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More Than Traditional, It's True: A Call to Change the Way We Speak of Marriage
By Jennifer Hartline
April 30th, 2014
Catholic Online (www.catholic.org)
We do not call abortion "choice" because it is never a moral choice. It is murder. Two persons of the same gender cannot enter into marriage. It is ontologically impossible. So it's quite silly for us to begin describing marriage as "traditional" vs. "same-sex" because it's drawing a distinction between marriage and something that can never even exist in the first place. There is a better way to draw a distinction and that's the way Deacon Keith Fournier has been doing all along: using the word true. True marriage only happens between a man and a woman.WASHINGTON, D.C. (Catholic Online) - Don't shoot me, but I think maybe the choir is singing the wrong tune. At least I think they're getting the lyrics mixed up a bit. So I'm sticking my neck out (I may regret it) and piping up. Here goes...
Honestly, more and more these days I find myself feeling like Eliza Doolittle. "Words, words, words, I'm so sick of words..." (Campaign season does nothing to help. Ugh.) Especially since words are being twisted into such wildly contorted things; words are being drained of their real meaning and stuffed with something cunning and artificial; words are being hijacked and deformed. And sadly, words have always made pretty powerful weapons.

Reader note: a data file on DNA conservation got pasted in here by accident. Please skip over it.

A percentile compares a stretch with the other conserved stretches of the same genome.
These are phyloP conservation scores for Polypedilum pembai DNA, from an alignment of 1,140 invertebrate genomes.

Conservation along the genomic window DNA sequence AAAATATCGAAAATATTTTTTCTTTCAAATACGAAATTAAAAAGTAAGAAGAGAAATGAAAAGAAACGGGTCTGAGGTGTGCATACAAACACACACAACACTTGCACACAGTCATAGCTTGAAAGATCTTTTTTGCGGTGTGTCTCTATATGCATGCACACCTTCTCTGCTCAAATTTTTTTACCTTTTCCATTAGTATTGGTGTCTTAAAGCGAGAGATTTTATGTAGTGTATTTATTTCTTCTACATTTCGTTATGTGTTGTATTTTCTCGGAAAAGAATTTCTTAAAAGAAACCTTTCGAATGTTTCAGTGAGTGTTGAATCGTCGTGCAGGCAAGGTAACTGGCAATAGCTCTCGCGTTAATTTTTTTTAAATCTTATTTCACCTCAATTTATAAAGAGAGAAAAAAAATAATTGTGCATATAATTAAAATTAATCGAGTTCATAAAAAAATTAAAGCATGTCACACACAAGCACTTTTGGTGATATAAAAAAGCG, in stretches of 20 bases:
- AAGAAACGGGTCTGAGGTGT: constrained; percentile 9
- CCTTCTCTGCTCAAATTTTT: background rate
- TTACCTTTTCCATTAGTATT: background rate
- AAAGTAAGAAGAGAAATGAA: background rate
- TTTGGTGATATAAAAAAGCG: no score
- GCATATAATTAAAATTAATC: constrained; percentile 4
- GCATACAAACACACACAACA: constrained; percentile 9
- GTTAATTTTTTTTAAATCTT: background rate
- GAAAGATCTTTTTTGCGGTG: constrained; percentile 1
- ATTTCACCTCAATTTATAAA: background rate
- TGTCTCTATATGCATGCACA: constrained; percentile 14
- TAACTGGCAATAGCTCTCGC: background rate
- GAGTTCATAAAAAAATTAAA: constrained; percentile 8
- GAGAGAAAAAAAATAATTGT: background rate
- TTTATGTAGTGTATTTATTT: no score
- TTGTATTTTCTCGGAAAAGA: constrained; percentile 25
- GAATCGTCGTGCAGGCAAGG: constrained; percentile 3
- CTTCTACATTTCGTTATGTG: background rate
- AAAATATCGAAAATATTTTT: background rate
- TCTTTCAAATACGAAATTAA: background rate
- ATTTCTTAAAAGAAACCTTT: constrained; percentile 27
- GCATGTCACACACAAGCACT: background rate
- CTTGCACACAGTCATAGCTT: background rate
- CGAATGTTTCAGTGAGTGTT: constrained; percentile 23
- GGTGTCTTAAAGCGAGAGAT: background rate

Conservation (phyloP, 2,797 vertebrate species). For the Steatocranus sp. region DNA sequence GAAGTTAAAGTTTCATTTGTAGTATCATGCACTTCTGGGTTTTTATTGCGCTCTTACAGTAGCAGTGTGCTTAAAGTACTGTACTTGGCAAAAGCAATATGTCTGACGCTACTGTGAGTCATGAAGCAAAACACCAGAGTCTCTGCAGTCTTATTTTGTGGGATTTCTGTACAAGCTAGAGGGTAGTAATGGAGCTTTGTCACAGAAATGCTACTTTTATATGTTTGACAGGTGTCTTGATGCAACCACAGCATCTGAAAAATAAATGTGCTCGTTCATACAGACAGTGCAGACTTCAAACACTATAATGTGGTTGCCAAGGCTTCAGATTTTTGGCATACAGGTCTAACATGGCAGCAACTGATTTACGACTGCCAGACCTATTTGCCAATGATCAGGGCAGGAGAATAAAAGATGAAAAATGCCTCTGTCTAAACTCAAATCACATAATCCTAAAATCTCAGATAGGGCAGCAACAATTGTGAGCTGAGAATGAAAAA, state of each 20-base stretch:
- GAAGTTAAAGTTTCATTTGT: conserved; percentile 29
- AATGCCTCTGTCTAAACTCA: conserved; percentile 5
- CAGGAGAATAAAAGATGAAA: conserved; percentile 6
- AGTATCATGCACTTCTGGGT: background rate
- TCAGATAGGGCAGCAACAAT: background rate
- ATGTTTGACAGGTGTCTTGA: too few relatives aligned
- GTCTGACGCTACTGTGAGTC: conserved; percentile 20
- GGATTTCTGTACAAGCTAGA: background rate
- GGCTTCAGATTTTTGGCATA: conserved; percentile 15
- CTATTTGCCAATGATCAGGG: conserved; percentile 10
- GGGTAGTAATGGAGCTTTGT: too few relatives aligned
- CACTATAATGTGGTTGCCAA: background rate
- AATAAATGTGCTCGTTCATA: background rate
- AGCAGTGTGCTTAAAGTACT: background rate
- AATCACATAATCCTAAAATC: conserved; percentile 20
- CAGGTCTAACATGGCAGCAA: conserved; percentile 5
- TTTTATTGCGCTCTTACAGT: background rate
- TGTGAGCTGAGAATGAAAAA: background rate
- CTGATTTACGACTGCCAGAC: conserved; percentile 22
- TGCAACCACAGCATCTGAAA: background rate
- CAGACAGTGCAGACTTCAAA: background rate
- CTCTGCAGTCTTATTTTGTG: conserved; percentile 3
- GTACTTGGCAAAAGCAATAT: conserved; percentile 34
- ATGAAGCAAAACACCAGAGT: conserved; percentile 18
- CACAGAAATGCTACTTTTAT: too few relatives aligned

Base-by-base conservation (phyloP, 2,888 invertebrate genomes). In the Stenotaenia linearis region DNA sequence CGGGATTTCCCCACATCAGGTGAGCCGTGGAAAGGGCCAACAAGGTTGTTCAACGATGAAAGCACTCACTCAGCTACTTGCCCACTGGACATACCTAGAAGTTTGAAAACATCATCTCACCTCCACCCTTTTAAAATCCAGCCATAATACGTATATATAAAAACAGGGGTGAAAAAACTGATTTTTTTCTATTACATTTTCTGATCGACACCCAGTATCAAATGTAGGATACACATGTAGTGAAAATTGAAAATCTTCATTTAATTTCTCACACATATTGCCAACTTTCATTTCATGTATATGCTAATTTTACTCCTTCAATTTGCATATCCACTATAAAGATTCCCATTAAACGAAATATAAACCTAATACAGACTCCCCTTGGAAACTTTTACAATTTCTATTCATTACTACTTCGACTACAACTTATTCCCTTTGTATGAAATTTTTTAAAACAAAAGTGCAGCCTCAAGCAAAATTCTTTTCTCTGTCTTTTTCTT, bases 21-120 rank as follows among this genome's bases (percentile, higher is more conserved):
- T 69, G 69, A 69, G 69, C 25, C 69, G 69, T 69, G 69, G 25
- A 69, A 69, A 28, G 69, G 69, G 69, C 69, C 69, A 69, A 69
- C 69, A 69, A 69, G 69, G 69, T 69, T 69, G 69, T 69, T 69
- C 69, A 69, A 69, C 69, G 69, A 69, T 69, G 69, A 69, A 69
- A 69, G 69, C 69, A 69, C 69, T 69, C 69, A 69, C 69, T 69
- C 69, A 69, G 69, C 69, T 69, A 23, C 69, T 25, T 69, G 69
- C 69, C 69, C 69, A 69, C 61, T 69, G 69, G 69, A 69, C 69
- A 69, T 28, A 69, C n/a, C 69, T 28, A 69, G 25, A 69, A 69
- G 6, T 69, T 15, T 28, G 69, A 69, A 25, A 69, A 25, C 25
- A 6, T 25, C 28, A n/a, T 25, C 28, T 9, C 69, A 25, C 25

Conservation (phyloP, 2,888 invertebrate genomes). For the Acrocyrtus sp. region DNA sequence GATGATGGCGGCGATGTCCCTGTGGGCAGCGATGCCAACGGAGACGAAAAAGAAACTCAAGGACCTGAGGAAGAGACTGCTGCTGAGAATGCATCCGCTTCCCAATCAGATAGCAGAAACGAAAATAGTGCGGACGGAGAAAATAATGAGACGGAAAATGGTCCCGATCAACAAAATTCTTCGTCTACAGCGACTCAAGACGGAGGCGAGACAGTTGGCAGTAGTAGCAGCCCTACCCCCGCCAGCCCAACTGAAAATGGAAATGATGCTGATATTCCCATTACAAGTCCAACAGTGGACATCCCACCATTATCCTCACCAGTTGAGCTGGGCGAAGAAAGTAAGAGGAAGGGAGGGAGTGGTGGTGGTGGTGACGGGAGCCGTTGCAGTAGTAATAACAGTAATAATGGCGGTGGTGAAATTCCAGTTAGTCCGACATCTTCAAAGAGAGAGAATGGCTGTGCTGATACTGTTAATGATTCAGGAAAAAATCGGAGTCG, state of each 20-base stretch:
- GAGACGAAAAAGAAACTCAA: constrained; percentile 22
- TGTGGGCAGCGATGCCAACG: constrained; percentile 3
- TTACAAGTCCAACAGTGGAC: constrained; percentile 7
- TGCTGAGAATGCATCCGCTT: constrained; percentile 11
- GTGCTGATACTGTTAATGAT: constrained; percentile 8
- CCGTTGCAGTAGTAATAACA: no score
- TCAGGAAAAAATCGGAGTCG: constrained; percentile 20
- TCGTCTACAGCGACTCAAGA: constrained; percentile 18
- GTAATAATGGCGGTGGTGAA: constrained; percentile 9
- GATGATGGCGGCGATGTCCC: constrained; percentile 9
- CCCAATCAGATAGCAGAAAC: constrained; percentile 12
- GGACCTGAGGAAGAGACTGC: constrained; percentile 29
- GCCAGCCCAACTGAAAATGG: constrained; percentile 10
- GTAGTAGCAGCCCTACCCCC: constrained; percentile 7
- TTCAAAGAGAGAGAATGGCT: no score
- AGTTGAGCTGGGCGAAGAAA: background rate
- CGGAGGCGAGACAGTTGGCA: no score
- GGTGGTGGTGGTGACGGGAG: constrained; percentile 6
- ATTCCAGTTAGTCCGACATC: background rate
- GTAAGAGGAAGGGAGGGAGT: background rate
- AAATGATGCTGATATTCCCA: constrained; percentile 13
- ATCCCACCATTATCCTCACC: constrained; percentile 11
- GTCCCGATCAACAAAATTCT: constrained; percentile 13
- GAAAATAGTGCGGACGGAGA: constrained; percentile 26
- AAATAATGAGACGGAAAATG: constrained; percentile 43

So it's all the more incumbent on us as Christians in a culture descending into an immoral abyss to choose our words wisely and use them well. Let's make sure what we say accurately reflects what is true about the human person; about God; about marriage and the family. Above all, we must make sure our words aren't crafted to cause harm but to shed light.
I want to scream when I read articles containing the ever-popular term "fertilized egg." It's a favorite of the abortion industry because it's a handy dehumanizing term in their rhetoric war against the fact that life begins at conception. But I've also seen the phrase used by pro-lifers and people of faith.
The term drives me nuts because it's wholly inadequate at best, and just plain inaccurate at worst. Fertilization is a singular event in time when a sperm joins with an ovum and once it happens, what you have is no longer an egg (fertilized or otherwise) but a newly-conceived human -- an entirely new and distinct being.
Think of it this way: it takes yellow and blue to make green. Once you mix yellow and blue, what you have is not "yellowized-blue" or "blueized-yellow" but green. You could no longer separate the yellow from the blue if you wanted to. They have combined to create something entirely new and different and it has its own name.
We're now caught up in a similar word-game with marriage.
I have a little bone to pick with well-meaning people who are using the phrase "traditional marriage" to refer to marriage, in an attempt to distinguish it from same-sex "marriage." This idea is everywhere these days in secular as well as religious media. It posits that there is "traditional" marriage (between a man and a woman), and now other, more modern, progressive forms of marriage as well (same-sex couples). Christians and other people of faith have begun adopting this language right along with the rest of society.